Surface Science Blog

Need to characterize thin film build-up?

Posted by Brian Rodenhausen PhD on August 23, 2017

There is a measurement setup that allows for efficient investigation and characterization of thin film build-up, as well as monitoring of structural behavior as a function of variations in the surrounding environment such as surface material, salt concentration, pH, temperature etc. Despite their very different operating principles, in several ways quartz crystal microbalance with dissipation monitoring (QCM-D) and spectroscopic ellipsometry (SE) are kindred spirits. 

Both can:
  • provide real-time results on surface adsorption and desorption processes
  • quantify the surface mass density of layers at the solid-liquid or solid-gas interface. 

Also, they can measure the same sample at the same time. Yet the information each instrument provides is sufficiently distinct such that when one considers the results of both instruments, the whole can be greater than the sum of the parts, and offers a synergistic effect.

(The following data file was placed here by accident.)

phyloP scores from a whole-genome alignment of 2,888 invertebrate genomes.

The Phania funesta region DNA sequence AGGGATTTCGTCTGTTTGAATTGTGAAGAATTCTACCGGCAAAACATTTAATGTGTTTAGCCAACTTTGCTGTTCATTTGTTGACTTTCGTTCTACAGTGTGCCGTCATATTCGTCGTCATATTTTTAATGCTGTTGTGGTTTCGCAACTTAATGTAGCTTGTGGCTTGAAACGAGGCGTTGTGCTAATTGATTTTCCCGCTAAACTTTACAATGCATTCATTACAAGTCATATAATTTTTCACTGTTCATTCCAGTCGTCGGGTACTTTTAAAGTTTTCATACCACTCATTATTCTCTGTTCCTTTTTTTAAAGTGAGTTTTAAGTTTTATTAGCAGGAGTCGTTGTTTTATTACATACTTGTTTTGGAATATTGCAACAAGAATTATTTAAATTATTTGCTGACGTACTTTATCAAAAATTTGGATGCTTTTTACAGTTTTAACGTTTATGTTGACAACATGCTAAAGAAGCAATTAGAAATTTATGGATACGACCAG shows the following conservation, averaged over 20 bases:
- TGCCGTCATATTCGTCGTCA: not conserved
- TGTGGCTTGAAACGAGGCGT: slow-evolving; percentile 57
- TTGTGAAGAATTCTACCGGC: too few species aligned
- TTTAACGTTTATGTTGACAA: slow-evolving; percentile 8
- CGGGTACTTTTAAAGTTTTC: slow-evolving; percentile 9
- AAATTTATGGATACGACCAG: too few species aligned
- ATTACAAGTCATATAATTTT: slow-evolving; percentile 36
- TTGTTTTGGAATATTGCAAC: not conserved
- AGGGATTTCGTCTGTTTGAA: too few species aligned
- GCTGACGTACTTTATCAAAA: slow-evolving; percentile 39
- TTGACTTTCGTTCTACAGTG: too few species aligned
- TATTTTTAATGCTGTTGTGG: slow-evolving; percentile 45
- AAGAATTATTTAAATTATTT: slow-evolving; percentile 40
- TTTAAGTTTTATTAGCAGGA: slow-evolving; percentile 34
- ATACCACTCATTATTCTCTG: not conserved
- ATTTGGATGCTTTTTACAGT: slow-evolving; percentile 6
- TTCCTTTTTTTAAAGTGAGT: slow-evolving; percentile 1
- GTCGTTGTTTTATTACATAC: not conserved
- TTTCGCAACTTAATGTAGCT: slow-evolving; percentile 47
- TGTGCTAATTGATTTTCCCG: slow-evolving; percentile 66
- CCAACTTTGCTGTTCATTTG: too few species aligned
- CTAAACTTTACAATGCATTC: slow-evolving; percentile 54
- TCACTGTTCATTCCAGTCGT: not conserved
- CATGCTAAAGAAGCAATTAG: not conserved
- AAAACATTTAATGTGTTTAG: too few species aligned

Thin film characterization with Quartz Crystal Microbalance with Dissipation monitoring

QCM-D is a mechanical or acoustical technique which enables the characterization of the thickness, mass, and viscoelastic properties of thin films on a surface in real-time.

So how does it work? The technology is based on the measurement of the oscillation frequency of a piezoelectric sensor, onto which the molecules adsorb and form a thin film. The shifts of the oscillation frequency and its odd-numbered harmonic overtones are related to the attachment or detachment of material to the sensor surface. As material attaches, the resonance frequency decreases. Additionally, the sensor is operated under a “ring-down” method, whereby the driving voltage is periodically cut. The rates of the oscillation amplitude decay for the harmonic overtones are measured and quantified as the dissipation parameters. The dissipation shifts are related to changes in the viscoelasticity of the experimental system. As the system becomes more viscoelastic (i.e., lossy, softer), the dissipation increases.